No matter what side of the aisle you’re on, this is a hard, news-filled week for American voters.
And, like at the beginning of the pandemic, many of us are glued to social media, hoping to find any kind of update. In fact, according to Forbes, about 72% of Americans who are of voting age actively use social media — and that’s a lot of folks with bated breath.
But constantly refreshing your feed isn’t always helpful — especially in tense, fraught times like this. So how should you think about using social media right now? Here are some ways to do it better:
So with that in mind during this tense, postelection cycle, consider cutting back on your social media intake, or taking a break entirely — after all, doomscrolling (or endlessly consuming negative news on your feed) isn’t going to help. Even Wall Street Journal technology columnist Joanna Stern recommends a break and says she is planning on staying off social media for at least a few days. As Stern recently put it: “The first rule of election social media is: You do not use election social media.”
Cutting off social media entirely can be difficult, but Psychology Today recommends putting your phone out of reach, turning off notifications, and deleting social media apps from your smartphone. However, if you can’t take a break entirely, at least try to limit your screen time, and make sure the information you’re consuming is reliable.
“It’s better to consume 30, 35 minutes of quality information than having [the television] on the entire day, or notifications on your phone,” Michelle Ciulla Lipkin, executive director of the National Association for Media Literacy Education, told The Inquirer earlier this year in reference to the coronavirus news cycle. But that’s good advice for the election, too.
Social media lives and breathes on interactions like liking, commenting, and sharing — and with the anxiety and doubt many of us are feeling right now, participating in the online election conversation in those ways may feel necessary. But before you share, like, or comment, first stop and take a breath, and consider: Do you need to do this right now?
“It’s important to share information. It’s important in these times, this is part of how we’re helping each other get through this,” Kristy Roschke, a professor at Arizona State University told The Inquirer earlier this year. “But I don’t think we need to share everything we come across.”
And as the Washington Post points out, arguing online isn’t likely to change anyone’s mind, so it might be smarter just to walk away — or at least try to not be hostile when leaving a reply. But even then, research has shown that political beliefs are particularly difficult to alter, as we tend to “mistake ideological challenges as personal insults,” as Vox reported in 2017.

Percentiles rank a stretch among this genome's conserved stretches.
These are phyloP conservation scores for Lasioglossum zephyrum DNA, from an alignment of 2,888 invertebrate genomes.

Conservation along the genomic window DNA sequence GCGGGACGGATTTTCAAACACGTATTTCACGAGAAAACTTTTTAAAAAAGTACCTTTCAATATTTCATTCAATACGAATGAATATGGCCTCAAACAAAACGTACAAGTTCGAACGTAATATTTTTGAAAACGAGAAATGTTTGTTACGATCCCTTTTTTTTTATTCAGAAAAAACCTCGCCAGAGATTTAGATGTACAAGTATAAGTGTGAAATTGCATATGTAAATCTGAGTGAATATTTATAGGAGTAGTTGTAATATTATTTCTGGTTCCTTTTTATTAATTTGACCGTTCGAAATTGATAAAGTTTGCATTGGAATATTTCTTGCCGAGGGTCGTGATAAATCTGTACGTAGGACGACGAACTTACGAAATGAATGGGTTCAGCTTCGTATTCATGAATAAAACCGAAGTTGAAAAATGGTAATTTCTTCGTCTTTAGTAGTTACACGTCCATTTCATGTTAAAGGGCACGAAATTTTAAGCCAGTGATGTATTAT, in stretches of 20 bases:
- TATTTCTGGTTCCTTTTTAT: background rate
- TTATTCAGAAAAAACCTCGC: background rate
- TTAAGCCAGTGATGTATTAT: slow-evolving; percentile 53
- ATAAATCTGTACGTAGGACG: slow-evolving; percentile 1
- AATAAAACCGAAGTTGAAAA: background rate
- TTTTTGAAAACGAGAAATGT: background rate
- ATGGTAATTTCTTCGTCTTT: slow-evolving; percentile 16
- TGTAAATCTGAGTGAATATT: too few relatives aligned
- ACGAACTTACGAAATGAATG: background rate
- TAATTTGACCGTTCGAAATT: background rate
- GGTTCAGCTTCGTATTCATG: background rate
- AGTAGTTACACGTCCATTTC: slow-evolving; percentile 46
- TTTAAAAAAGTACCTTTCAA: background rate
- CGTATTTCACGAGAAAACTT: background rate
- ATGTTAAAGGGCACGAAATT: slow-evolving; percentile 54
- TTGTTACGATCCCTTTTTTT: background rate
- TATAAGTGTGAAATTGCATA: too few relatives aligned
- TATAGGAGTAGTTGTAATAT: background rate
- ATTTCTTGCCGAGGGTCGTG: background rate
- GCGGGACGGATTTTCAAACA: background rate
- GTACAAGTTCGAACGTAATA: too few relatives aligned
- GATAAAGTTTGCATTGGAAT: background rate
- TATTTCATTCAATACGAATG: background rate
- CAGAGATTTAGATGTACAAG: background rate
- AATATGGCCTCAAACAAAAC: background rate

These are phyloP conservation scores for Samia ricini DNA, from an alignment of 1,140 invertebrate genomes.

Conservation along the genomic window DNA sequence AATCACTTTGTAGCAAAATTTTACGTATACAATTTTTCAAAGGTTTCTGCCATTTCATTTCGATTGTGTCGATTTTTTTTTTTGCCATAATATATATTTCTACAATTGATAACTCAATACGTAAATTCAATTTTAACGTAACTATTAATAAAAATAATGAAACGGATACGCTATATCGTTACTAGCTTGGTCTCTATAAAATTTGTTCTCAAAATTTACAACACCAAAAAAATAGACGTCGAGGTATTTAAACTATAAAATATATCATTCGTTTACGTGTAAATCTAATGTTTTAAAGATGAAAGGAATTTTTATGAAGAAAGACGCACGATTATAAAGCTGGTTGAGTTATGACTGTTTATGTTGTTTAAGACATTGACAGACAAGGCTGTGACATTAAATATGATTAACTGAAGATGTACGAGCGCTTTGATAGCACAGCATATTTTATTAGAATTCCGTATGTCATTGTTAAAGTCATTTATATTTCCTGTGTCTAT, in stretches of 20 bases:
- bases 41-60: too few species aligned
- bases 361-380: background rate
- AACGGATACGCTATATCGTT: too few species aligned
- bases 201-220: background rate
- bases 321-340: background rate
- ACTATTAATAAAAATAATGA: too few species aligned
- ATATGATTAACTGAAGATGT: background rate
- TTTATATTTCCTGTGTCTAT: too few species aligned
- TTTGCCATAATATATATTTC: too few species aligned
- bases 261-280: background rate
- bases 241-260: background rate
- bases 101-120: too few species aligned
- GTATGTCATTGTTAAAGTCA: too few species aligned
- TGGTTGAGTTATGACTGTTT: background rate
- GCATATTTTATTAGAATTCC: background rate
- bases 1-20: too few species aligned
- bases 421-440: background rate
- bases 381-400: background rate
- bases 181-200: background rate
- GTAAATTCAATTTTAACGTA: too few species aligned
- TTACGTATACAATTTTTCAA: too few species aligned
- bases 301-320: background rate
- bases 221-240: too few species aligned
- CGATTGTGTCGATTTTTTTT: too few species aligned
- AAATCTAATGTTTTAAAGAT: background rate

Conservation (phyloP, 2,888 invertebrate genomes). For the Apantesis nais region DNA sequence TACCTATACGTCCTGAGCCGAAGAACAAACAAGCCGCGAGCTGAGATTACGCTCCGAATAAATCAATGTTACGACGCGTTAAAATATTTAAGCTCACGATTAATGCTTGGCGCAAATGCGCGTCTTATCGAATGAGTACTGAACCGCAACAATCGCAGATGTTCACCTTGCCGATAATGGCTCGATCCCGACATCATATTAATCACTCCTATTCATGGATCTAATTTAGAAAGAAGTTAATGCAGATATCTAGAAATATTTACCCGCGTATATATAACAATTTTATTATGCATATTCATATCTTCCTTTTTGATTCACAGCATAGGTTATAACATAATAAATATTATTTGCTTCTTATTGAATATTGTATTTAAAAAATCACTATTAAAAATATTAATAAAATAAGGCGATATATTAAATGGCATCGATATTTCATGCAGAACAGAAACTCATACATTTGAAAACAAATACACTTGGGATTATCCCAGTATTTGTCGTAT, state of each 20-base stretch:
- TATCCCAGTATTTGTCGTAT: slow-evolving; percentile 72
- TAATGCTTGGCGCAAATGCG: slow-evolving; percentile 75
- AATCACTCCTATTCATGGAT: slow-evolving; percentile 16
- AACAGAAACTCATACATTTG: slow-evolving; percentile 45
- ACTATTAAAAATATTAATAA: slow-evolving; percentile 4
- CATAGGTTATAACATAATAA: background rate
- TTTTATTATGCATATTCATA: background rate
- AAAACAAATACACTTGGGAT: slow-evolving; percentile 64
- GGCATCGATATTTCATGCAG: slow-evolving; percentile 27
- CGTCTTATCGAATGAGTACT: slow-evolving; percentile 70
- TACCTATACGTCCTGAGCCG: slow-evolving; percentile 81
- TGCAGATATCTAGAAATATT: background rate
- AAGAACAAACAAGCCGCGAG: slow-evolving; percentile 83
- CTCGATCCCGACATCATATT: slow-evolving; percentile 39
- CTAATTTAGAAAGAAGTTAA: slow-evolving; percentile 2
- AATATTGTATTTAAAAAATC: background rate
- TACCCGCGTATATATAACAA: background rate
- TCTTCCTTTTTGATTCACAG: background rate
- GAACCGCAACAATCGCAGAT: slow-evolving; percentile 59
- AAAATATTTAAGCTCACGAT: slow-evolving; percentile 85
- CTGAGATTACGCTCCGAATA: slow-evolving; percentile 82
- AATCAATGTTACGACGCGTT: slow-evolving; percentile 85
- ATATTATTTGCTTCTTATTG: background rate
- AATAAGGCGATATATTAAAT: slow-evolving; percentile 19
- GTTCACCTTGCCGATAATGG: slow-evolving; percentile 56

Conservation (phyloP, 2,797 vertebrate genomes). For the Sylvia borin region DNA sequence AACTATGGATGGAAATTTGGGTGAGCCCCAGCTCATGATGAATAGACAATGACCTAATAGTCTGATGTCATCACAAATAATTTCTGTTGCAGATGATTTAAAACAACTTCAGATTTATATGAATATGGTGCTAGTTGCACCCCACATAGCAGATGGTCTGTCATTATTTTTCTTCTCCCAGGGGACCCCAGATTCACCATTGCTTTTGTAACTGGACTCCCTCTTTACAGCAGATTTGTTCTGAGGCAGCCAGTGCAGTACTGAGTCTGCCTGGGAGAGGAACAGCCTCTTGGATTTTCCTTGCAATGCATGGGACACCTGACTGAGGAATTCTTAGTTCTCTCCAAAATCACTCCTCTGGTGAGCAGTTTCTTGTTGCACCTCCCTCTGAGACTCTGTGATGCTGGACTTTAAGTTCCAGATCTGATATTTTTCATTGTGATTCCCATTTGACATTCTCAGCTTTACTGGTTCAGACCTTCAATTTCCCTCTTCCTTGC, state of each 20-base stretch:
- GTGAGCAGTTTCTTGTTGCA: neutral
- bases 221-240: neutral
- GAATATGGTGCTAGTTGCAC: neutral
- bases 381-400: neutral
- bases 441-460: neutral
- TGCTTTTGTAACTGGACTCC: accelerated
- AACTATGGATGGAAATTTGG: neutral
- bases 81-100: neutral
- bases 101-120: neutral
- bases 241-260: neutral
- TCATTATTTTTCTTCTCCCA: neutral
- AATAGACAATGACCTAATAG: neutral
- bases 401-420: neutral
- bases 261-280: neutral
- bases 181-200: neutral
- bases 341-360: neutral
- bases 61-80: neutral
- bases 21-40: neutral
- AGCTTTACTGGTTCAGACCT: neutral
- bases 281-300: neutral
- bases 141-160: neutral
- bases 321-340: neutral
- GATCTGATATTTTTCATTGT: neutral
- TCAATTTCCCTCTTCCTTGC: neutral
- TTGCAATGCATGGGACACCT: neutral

Instead, like with coronavirus news, try to share and interact with information online intentionally and thoughtfully — but only after you’ve paused first.
If you decide that you are going to share information on social media, take some steps to make sure that it isn’t wrong. One good way to do that is the SIFT Method, which was developed by digital literacy expert Mike Caulfield of Washington State University Vancouver.
The steps, Caulfield writes online, are to stop, investigate the source, find trusted coverage, and trace claims, quotes, and media to the original context. Taken together, these steps can help determine when claims are incorrect, what sources are “ ‘bad actors’ who are trying to deceive you,” and recontextualize information. Or, put more simply, as Caulfield told The Inquirer earlier this year: “Take a breath and think, ‘Do I actually know what I’m doing with that?’ ”
Many resources online can help spot election misinformation, such as Buzzfeed’s running list of false and misleading information about the election, and breakdown of false info specifically related to Pennsylvania. Likewise, the New York Times has a wide-ranging write-up debunking some of the most viral election misinformation.
Additionally, social media websites have taken steps to help identify misleading or false claims shared online. Facebook and Instagram, for example, have been attaching warning labels to misleading content. Twitter, meanwhile, is hiding false claims behind warning screens that require users to click through to see them.
Whether you’re staying up-to-the-minute on election updates or checking social media only periodically for advancements, remember: It will take time to determine who the winner of the presidential election is, so don’t expect an answer right away.
That is because of the huge number of mail-in and absentee ballots cast around the country, which means it could be days or weeks before the race’s winner is determined. And, as The Inquirer reported this week, we will see shifts in the margins between President Donald Trump and Joe Biden as votes are counted — particularly in key battleground states like Pennsylvania.
Already, reports have popped up that Philadelphia is behind schedule with counting mail ballots, or stopped altogether. However, as city election officials previously said, they are working to count ballots around the clock. As Omar Sabir, a city commissioner, told The Inquirer, “we’re doing the canvass, we are not stopping for nobody.”